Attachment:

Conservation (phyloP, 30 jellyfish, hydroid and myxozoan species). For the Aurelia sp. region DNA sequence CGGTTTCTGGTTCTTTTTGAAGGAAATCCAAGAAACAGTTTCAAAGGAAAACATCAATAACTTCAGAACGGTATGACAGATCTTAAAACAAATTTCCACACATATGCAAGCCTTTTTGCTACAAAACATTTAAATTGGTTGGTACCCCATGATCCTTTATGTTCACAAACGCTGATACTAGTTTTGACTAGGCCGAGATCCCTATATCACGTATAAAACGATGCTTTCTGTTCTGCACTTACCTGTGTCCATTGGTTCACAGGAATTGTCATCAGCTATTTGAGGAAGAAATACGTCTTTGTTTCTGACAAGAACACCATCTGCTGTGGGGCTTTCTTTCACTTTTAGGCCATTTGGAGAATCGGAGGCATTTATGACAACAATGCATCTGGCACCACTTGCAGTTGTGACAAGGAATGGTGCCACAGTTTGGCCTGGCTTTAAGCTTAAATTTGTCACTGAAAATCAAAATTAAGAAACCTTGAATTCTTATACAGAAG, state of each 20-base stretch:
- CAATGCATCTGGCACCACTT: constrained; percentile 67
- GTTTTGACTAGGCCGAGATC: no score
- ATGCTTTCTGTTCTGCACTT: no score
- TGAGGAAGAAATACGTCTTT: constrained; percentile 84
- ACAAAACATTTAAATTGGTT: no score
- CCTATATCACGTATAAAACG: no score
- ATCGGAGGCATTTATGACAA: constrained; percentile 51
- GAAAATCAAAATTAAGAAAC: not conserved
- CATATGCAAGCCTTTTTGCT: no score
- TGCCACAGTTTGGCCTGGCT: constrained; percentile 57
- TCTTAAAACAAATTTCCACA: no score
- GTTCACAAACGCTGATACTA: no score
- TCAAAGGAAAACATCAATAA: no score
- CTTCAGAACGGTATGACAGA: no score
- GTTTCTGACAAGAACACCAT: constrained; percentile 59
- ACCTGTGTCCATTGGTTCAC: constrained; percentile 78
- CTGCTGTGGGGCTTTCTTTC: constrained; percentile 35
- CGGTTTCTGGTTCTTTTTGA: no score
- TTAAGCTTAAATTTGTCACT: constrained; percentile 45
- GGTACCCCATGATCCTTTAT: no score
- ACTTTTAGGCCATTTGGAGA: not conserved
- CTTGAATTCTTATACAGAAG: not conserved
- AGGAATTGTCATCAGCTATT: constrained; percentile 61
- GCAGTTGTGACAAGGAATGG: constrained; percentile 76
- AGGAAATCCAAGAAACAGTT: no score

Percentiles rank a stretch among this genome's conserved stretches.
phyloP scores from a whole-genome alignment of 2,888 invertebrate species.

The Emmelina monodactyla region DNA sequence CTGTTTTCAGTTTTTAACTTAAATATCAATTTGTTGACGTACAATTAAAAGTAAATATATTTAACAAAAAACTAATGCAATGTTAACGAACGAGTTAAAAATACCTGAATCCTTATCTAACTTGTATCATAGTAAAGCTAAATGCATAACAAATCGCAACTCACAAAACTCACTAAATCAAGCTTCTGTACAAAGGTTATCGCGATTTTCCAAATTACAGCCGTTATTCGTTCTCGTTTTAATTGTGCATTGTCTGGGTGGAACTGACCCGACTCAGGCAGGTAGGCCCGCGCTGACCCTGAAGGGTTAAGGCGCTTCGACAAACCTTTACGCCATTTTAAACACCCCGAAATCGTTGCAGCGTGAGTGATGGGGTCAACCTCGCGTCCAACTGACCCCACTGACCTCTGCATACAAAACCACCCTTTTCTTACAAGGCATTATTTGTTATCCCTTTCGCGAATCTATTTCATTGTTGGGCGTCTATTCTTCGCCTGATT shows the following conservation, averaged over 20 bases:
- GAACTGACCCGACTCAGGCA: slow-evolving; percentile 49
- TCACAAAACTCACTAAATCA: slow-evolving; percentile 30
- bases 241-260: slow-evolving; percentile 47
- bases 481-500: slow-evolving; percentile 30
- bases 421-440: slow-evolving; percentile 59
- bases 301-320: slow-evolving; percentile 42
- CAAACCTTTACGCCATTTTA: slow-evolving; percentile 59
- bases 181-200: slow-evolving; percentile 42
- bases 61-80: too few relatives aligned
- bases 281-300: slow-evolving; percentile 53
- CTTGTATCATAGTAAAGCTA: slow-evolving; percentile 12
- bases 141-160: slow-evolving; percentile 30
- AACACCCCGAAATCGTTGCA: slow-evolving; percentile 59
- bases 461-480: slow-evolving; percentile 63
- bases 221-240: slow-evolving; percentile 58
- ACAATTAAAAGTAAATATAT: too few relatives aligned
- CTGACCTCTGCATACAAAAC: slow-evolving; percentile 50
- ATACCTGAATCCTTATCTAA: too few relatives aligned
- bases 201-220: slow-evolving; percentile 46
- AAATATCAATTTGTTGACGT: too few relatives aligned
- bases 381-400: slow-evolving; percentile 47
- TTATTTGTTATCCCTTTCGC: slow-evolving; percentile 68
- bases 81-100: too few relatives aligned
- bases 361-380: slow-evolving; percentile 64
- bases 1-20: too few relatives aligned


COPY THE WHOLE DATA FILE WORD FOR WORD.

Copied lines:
Conservation (phyloP, 30 jellyfish, hydroid and myxozoan species). For the Aurelia sp. region DNA sequence CGGTTTCTGGTTCTTTTTGAAGGAAATCCAAGAAACAGTTTCAAAGGAAAACATCAATAACTTCAGAACGGTATGACAGATCTTAAAACAAATTTCCACACATATGCAAGCCTTTTTGCTACAAAACATTTAAATTGGTTGGTACCCCATGATCCTTTATGTTCACAAACGCTGATACTAGTTTTGACTAGGCCGAGATCCCTATATCACGTATAAAACGATGCTTTCTGTTCTGCACTTACCTGTGTCCATTGGTTCACAGGAATTGTCATCAGCTATTTGAGGAAGAAATACGTCTTTGTTTCTGACAAGAACACCATCTGCTGTGGGGCTTTCTTTCACTTTTAGGCCATTTGGAGAATCGGAGGCATTTATGACAACAATGCATCTGGCACCACTTGCAGTTGTGACAAGGAATGGTGCCACAGTTTGGCCTGGCTTTAAGCTTAAATTTGTCACTGAAAATCAAAATTAAGAAACCTTGAATTCTTATACAGAAG, state of each 20-base stretch:
- CAATGCATCTGGCACCACTT: constrained; percentile 67
- GTTTTGACTAGGCCGAGATC: no score
- ATGCTTTCTGTTCTGCACTT: no score
- TGAGGAAGAAATACGTCTTT: constrained; percentile 84
- ACAAAACATTTAAATTGGTT: no score
- CCTATATCACGTATAAAACG: no score
- ATCGGAGGCATTTATGACAA: constrained; percentile 51
- GAAAATCAAAATTAAGAAAC: not conserved
- CATATGCAAGCCTTTTTGCT: no score
- TGCCACAGTTTGGCCTGGCT: constrained; percentile 57
- TCTTAAAACAAATTTCCACA: no score
- GTTCACAAACGCTGATACTA: no score
- TCAAAGGAAAACATCAATAA: no score
- CTTCAGAACGGTATGACAGA: no score
- GTTTCTGACAAGAACACCAT: constrained; percentile 59
- ACCTGTGTCCATTGGTTCAC: constrained; percentile 78
- CTGCTGTGGGGCTTTCTTTC: constrained; percentile 35
- CGGTTTCTGGTTCTTTTTGA: no score
- TTAAGCTTAAATTTGTCACT: constrained; percentile 45
- GGTACCCCATGATCCTTTAT: no score
- ACTTTTAGGCCATTTGGAGA: not conserved
- CTTGAATTCTTATACAGAAG: not conserved
- AGGAATTGTCATCAGCTATT: constrained; percentile 61
- GCAGTTGTGACAAGGAATGG: constrained; percentile 76
- AGGAAATCCAAGAAACAGTT: no score

Percentiles rank a stretch among this genome's conserved stretches.
phyloP scores from a whole-genome alignment of 2,888 invertebrate species.

The Emmelina monodactyla region DNA sequence CTGTTTTCAGTTTTTAACTTAAATATCAATTTGTTGACGTACAATTAAAAGTAAATATATTTAACAAAAAACTAATGCAATGTTAACGAACGAGTTAAAAATACCTGAATCCTTATCTAACTTGTATCATAGTAAAGCTAAATGCATAACAAATCGCAACTCACAAAACTCACTAAATCAAGCTTCTGTACAAAGGTTATCGCGATTTTCCAAATTACAGCCGTTATTCGTTCTCGTTTTAATTGTGCATTGTCTGGGTGGAACTGACCCGACTCAGGCAGGTAGGCCCGCGCTGACCCTGAAGGGTTAAGGCGCTTCGACAAACCTTTACGCCATTTTAAACACCCCGAAATCGTTGCAGCGTGAGTGATGGGGTCAACCTCGCGTCCAACTGACCCCACTGACCTCTGCATACAAAACCACCCTTTTCTTACAAGGCATTATTTGTTATCCCTTTCGCGAATCTATTTCATTGTTGGGCGTCTATTCTTCGCCTGATT shows the following conservation, averaged over 20 bases:
- GAACTGACCCGACTCAGGCA: slow-evolving; percentile 49
- TCACAAAACTCACTAAATCA: slow-evolving; percentile 30
- bases 241-260: slow-evolving; percentile 47
- bases 481-500: slow-evolving; percentile 30
- bases 421-440: slow-evolving; percentile 59
- bases 301-320: slow-evolving; percentile 42
- CAAACCTTTACGCCATTTTA: slow-evolving; percentile 59
- bases 181-200: slow-evolving; percentile 42
- bases 61-80: too few relatives aligned
- bases 281-300: slow-evolving; percentile 53
- CTTGTATCATAGTAAAGCTA: slow-evolving; percentile 12
- bases 141-160: slow-evolving; percentile 30
- AACACCCCGAAATCGTTGCA: slow-evolving; percentile 59
- bases 461-480: slow-evolving; percentile 63
- bases 221-240: slow-evolving; percentile 58
- ACAATTAAAAGTAAATATAT: too few relatives aligned
- CTGACCTCTGCATACAAAAC: slow-evolving; percentile 50
- ATACCTGAATCCTTATCTAA: too few relatives aligned
- bases 201-220: slow-evolving; percentile 46
- AAATATCAATTTGTTGACGT: too few relatives aligned
- bases 381-400: slow-evolving; percentile 47
- TTATTTGTTATCCCTTTCGC: slow-evolving; percentile 68
- bases 81-100: too few relatives aligned
- bases 361-380: slow-evolving; percentile 64
- bases 1-20: too few relatives aligned